Area of Operations: Neuse River Estuary, Pamlico Sound, North Carolina, North America, North Atlantic
Dates: April 19, 2004 to April 24, 2004
Chief scientist: John Bratton
Tim Spruill, USGS-WRD-NC
Objectives: Electrical resistivity surveying, radon/radium sampling, piezometer installation and sampling to detect and quantify submarine groundwater discharge.
Type of Activity: Sampling;
Information to be derived: Time series data; Samples and chemical analysis; Continuous resistivity profiling data; radon activities; radium activities; submarine groundwater quality parameters; seepage meter flow rates;
Summary: AGU Fall Meeting 2004 abstract H24A-04. Title: Use of Continuous Resistivity Profiling to Detect Low-Salinity Ground Water Beneath the Upper Neuse River Estuary, North Carolina. AUTHORS: Bratton, J F, USGS, 384 Woods Hole Rd., Woods Hole, MA 02543, United States; Crusius, J F, USGS, 384 Woods Hole Rd., Woods Hole, MA 02543, United States; Meunier, J K, ENSCO/USGS, 12201 Sunrise Valley Dr., Reston, VA 20192, United States; Spruill, T B, USGS, 3916 Sunset Ridge Rd., Raleigh, NC 27607, United States; Wrege, B M, USGS, 3916 Sunset Ridge Rd., Raleigh, NC 27607, United States. ABSTRACT: The Neuse River Estuary (NC) has recently experienced fish kills associated with low dissolved oxygen events and blooms of toxic dinoflagellates, along with other problems linked to eutrophication. As part of a larger project to constrain nutrient budgets, a field investigation was initiated in April 2004 to study occurrence and discharge of fresh and brackish ground water and nutrients beneath the estuary itself. A continuous resistivity profiling (CRP) system was used to map the depth of the freshwater-saltwater interface (FSI) in sub-estuarine ground water. A total of 154 km of lines surveyed yielded 108 km of high-quality data after processing. Typical depth penetration of the CRP system was 20 to 27 m below the sediment surface. Patterns observed in the data included downstream and offshore deepening of the FSI in sub-estuarine ground water, as well as offshore plumes of low-salinity water beneath shoals and in buried paleochannels. In transects near the head of the NW-SE trending upper estuary, the resistivity-defined FSI (>25 ohm-m) was 11-18 m below the sediment surface. Shore-parallel tracks collected less than 800 m from shore in < 3 m of water indicated that the FSI along the northeast shore and most of the southwest shore of the estuary was >10 m below the sediment surface, with isolated zones where the FSI was at or near the sediment surface, and longer stretches with the FSI >24 m deep. An exception to this was an area of apparent discharge along approximately 6 km of 9-m-high bluffs in the Riverdale area of the southwestern shore. Offshore data collected parallel to the estuary axis between Cherry Point and Thurman showed no significant low-salinity ground water in the eastern half of the upper estuary, except for a few plumes extending offshore from the south shore. One of these plumes originated at a discharge area adjacent to Cherry Point Marine Corps Air Station and extended at least halfway across the estuary, with the depth of the FSI increasing with distance from shore. Available seismic data indicate that the plume may lie in a buried paleochannel. Elevated surface water concentrations of radon are also consistent with discharge in this area. A second plume was observed extending beneath a shoal offshore from Cherry Point, with the FSI at a depth of about 8 m out to the edge of the shoal.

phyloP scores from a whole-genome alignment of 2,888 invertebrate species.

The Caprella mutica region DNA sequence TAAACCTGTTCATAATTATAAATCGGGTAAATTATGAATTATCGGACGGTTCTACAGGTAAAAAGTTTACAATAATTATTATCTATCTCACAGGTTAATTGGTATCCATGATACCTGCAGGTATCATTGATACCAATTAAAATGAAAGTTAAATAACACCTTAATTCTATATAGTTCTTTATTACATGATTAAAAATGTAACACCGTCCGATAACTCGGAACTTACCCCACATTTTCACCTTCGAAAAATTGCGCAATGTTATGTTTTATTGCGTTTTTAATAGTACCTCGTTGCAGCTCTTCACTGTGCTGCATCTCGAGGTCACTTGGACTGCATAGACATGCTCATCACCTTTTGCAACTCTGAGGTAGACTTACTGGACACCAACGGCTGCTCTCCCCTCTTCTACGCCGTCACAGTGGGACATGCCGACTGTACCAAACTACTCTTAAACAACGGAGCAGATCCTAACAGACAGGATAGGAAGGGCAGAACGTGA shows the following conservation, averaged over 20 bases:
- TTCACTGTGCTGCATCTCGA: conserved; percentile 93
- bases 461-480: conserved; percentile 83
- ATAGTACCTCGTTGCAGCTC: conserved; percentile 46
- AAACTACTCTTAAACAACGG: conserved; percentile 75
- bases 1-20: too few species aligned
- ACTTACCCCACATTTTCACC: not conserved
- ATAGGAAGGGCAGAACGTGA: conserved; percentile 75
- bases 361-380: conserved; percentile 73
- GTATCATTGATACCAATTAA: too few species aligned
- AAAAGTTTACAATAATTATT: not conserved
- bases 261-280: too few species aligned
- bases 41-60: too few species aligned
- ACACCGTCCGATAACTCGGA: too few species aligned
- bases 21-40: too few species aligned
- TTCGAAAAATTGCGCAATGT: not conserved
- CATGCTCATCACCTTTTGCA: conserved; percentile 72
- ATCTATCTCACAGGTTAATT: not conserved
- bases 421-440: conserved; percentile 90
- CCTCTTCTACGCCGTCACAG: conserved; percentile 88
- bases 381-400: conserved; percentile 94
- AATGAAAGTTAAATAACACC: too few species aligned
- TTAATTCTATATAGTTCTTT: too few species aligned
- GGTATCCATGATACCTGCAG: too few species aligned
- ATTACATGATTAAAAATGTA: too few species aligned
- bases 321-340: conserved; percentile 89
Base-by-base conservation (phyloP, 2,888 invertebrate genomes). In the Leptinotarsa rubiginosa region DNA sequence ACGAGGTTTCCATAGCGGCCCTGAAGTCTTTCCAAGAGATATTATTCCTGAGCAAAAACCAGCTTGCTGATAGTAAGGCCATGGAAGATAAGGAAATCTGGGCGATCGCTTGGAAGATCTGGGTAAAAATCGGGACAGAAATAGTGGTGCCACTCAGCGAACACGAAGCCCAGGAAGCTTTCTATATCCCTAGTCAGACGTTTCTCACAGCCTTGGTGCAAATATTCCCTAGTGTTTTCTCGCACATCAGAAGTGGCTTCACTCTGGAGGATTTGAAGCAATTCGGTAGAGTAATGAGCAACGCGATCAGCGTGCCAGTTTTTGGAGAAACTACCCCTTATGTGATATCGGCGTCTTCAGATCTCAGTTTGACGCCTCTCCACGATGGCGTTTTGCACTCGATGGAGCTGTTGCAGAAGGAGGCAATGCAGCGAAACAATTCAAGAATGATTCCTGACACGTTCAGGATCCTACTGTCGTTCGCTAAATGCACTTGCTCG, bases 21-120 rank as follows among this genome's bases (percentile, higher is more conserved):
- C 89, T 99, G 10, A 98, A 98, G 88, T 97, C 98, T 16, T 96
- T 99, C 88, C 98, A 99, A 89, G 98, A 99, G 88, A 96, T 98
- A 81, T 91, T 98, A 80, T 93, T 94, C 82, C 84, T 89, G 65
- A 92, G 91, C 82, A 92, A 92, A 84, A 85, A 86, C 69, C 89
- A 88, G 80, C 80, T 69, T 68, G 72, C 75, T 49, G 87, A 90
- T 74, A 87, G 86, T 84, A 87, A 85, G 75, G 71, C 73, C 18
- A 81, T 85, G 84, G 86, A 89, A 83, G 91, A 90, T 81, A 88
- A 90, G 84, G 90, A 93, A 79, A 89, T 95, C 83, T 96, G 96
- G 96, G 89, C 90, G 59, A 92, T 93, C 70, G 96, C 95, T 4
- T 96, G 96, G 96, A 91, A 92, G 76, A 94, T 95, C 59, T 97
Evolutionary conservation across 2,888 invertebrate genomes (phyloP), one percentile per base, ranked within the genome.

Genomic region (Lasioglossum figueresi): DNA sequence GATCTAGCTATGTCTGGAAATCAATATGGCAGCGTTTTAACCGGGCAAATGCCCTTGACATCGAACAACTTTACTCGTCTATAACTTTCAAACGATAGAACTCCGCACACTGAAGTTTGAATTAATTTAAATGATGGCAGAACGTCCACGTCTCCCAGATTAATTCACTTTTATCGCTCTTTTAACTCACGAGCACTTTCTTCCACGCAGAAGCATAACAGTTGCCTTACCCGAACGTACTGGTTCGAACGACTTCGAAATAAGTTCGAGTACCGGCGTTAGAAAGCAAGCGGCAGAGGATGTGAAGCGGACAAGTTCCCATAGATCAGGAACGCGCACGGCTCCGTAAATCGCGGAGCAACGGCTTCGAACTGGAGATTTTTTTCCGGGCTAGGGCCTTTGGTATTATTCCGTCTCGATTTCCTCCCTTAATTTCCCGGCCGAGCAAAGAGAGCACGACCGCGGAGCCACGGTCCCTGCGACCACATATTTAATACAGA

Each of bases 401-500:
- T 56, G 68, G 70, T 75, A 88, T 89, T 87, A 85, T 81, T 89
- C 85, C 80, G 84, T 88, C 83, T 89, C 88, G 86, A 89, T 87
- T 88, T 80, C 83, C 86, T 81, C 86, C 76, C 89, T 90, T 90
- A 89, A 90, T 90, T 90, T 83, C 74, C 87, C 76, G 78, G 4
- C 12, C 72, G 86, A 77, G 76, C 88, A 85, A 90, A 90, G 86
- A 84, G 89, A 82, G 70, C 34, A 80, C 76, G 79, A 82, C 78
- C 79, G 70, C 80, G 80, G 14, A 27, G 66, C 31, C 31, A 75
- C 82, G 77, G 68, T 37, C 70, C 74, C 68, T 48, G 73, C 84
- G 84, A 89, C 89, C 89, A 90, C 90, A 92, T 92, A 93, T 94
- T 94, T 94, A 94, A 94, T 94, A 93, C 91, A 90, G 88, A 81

Contact: John Bratton (firstname.lastname@example.org)
InfoBank: uses the identifier B-3-04-NR. Visit this site for more information.
Related Links: http://soundwaves.usgs.gov/2004/06/fieldwork.html